Looking forward to the Potato X Event

The dust is at last settling after a period of change and consolidation. That was the view of the majority of specialist potato machinery exhibitors on their industry, at the inaugural Potato X Event at East Kirkby in Lincolnshire, explains Louise Impey.

In the last six years, well-known brand names have disappeared and reappeared in different guises, European manufacturers have decided to move in to fill the vacancies left and many companies have changed ownership or linked up with their competitors.

“Just like growers, the machinery industry has been looking to cut costs and move production forwards,” says Steve Thorley of Reekie Potato Equipment.

His company was exhibiting the new RFT380 folding bed tiller at the event. “It’s an evolution of the 3.8m fixed bed tiller, which we introduced last year,” he reports. “Some of our customers didn’t want a fixed machine, finding it too clumsy, so we responded to their requests by making a folding version.”

Mr Thorley also plans to reintroduce the Dominant range of potato harvesters later this year. “The outlook is better and the feel good factor is back. We are getting the well-established Reekie name back into the market and building confidence in the brand.”

Potato harvesting

New environmental standards were being displayed in the Nissan DX series of forklifts, which are designed so that up to 98% of the vehicle can be recycled. They also have the ability to remove 99% of the harmful emissions found in exhaust gases, thanks to the inclusion of a three-way closed loop catalytic converter.

Being exhibited at the event by national dealer Apollo, the forklifts were of particular interest to potato store managers, due to their carbon dioxide level advantage. Their fuel economy was seen as another bonus, also setting new heights for forklifts.

Nicholson Engineering was promoting its all season multi-ridger, which gives growers the means to control weeds, re-form ridges and maximise the effect of irrigation.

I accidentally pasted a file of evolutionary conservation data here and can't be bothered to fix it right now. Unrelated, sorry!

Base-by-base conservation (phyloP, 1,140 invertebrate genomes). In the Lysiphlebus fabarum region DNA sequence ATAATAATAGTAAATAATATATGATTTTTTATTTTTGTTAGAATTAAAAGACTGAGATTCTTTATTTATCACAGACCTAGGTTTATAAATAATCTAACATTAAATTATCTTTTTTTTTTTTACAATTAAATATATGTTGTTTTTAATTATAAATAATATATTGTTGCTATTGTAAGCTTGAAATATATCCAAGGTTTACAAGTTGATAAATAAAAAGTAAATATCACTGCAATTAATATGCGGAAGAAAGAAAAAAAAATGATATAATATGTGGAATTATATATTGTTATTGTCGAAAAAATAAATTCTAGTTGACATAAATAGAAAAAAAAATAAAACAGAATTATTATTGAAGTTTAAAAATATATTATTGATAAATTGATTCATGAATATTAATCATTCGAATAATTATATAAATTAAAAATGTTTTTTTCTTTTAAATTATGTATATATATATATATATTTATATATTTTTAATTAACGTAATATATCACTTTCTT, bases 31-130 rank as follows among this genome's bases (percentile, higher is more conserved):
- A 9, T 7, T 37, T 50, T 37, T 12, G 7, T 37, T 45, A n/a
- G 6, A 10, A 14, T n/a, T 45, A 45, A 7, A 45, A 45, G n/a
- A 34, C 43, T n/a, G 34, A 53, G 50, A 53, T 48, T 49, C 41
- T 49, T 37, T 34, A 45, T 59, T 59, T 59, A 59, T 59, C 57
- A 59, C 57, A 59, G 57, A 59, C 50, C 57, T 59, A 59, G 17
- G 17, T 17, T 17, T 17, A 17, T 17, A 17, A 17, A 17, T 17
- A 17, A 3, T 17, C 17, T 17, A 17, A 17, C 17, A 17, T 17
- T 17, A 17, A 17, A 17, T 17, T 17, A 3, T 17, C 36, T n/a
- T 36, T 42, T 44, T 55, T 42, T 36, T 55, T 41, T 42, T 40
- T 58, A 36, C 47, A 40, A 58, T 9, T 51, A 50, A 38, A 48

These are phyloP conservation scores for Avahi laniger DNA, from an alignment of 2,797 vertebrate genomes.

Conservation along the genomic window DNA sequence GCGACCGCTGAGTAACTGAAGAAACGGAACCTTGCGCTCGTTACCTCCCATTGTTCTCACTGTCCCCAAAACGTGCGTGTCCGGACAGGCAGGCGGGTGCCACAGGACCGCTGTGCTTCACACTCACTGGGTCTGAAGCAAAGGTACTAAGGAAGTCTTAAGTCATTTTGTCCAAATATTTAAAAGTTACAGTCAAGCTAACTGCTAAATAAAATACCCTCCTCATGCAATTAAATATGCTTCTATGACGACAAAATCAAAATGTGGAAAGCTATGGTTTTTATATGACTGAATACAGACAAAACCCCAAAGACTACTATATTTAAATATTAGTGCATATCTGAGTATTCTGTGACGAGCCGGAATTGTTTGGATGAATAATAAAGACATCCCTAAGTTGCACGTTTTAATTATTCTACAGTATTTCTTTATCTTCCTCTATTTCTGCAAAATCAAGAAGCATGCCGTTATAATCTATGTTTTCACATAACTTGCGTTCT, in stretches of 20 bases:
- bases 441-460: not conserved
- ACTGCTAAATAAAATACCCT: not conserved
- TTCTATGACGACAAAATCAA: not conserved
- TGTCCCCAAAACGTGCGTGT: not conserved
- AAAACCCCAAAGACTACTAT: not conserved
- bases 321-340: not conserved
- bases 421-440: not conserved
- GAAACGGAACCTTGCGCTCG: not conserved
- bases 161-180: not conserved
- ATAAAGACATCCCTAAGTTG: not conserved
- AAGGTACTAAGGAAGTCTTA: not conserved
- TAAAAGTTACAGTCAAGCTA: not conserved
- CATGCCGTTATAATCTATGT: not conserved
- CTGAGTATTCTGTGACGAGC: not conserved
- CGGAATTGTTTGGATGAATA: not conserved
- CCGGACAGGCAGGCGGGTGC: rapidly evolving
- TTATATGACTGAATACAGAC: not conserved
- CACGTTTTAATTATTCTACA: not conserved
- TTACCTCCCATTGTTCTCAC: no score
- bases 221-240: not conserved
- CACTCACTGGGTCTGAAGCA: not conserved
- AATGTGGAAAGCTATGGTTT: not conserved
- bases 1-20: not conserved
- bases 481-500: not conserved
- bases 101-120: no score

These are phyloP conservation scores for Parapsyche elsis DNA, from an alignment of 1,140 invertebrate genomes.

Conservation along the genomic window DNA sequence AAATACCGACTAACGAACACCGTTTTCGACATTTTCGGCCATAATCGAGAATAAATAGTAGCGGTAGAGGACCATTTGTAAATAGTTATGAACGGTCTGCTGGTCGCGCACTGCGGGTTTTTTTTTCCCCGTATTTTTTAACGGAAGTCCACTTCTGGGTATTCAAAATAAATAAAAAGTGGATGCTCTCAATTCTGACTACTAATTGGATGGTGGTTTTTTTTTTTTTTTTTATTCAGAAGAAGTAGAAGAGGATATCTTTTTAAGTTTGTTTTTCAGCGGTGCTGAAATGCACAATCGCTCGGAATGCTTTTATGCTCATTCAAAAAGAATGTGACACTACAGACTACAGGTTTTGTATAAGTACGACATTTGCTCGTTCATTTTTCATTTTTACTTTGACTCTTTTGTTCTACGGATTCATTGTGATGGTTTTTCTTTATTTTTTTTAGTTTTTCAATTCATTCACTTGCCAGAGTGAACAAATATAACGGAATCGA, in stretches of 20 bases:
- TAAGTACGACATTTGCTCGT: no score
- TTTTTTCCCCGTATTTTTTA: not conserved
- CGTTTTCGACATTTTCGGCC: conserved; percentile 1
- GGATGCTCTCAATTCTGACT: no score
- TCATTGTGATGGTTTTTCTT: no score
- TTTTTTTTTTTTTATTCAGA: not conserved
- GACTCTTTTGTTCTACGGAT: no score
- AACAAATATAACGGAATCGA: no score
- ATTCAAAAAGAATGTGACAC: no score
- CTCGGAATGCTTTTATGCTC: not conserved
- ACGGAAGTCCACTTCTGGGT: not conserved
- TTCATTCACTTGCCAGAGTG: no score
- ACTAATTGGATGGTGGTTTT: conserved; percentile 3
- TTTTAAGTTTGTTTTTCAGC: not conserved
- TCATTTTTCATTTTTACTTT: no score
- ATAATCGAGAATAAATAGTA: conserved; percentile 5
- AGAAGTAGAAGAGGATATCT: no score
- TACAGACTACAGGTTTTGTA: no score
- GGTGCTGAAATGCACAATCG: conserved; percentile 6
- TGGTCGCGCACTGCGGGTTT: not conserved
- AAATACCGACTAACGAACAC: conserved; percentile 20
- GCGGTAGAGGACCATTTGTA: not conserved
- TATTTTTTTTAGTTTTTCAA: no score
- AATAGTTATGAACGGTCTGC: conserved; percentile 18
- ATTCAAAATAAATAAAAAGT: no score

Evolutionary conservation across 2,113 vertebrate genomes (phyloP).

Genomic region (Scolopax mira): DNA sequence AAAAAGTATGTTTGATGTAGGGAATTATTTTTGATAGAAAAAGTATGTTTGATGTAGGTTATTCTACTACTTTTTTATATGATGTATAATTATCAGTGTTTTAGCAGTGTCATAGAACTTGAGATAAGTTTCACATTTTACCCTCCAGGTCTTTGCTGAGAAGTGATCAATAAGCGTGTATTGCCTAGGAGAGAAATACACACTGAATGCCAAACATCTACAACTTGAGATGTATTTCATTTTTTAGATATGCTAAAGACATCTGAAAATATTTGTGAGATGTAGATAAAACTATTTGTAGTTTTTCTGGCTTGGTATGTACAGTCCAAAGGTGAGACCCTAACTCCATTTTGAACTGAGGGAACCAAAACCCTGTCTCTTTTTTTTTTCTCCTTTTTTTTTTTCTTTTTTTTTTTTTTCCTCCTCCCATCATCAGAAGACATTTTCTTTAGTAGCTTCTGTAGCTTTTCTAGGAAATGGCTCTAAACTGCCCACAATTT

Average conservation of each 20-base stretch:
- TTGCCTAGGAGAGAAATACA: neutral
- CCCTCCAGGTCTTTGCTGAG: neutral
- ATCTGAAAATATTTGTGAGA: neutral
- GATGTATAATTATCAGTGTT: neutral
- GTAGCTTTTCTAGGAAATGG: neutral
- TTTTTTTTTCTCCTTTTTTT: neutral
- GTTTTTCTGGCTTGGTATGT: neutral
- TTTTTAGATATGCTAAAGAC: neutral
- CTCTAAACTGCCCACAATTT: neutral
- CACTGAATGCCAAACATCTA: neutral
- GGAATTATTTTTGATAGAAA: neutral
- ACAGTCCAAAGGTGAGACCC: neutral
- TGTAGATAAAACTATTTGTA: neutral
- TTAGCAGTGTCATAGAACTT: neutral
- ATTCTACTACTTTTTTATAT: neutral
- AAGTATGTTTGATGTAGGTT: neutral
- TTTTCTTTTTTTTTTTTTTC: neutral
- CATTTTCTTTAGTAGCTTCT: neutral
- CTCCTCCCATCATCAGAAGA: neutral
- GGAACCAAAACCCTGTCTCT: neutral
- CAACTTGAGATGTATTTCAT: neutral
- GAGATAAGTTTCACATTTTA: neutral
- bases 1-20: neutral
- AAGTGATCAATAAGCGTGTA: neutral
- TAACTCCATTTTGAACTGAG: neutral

“We’ve changed the weeder tines for this year,” reveals Shaun Nicholson. “They’re now stronger and can go down the side of the rows. In the next month or so, we’ll be bringing out an adaptation kit.”

The Underhaug range of potato harvesters and planters, originally from Norway, is now being sold in the UK by CTM Harpley Engineering of King’s Lynn.

Great deal of interest

Sales director Nigel Mountain points out that Underhaug is now part of the Kverneland family, putting a solid name and identity behind it. “They work very well in UK conditions, so we’re expecting a great deal of interest.”

The Underhaug kit joins CTM’s portfolio of root crops products, which includes the Dutch Zibo range of toppers and bed tillers, as well as the German Ropa sugar beet harvesters and cleaner loaders.

A rear-mounted cultivator and planter combination was attracting plenty of admirers on the AVR stand. New to the UK, the machine offers fuel and labour savings, according to Tom Lootens of AVR.

“In demonstrations, it has managed to cultivate and plant 1 ha/hour,” he reveals. “It’s a step on from our multipurpose cultivator, the Multivator, as it combines the planting operation with the cultivations. That saves a pass.”

Herbert Engineering was promoting its twin bag tipper, which has a 30t/hour tipping capacity. Offering a quick, gentle method of emptying tonne bags, its two-stage tipping process gives a controlled discharge of product from the bag.

A Spanish packer has taken delivery of four units, reports Andy Hubble, Herbert’s sales manager. “It has a manual start sequence and is protected by a category 4 light beam safety system. As well as potatoes, it can handle beetroot, carrots, cabbage, onion and parsnip.”

Potato X

Potato X was organised by Derek Scott and his team at Scotts Potato Machinery, with the aim of providing a national showcase for potato machinery.

“All shows are a cost for exhibitors,” he acknowledges. “But we felt it was important to have a specialist event right in the heart of potato production in the UK. We know local growers value the chance to assess their machinery needs and see the latest innovations.”

He hopes that the show will become an annual event. “We have had plenty of support from machinery manufacturers and dealers and we know that there have been a number of new products launched since the last BPC event.”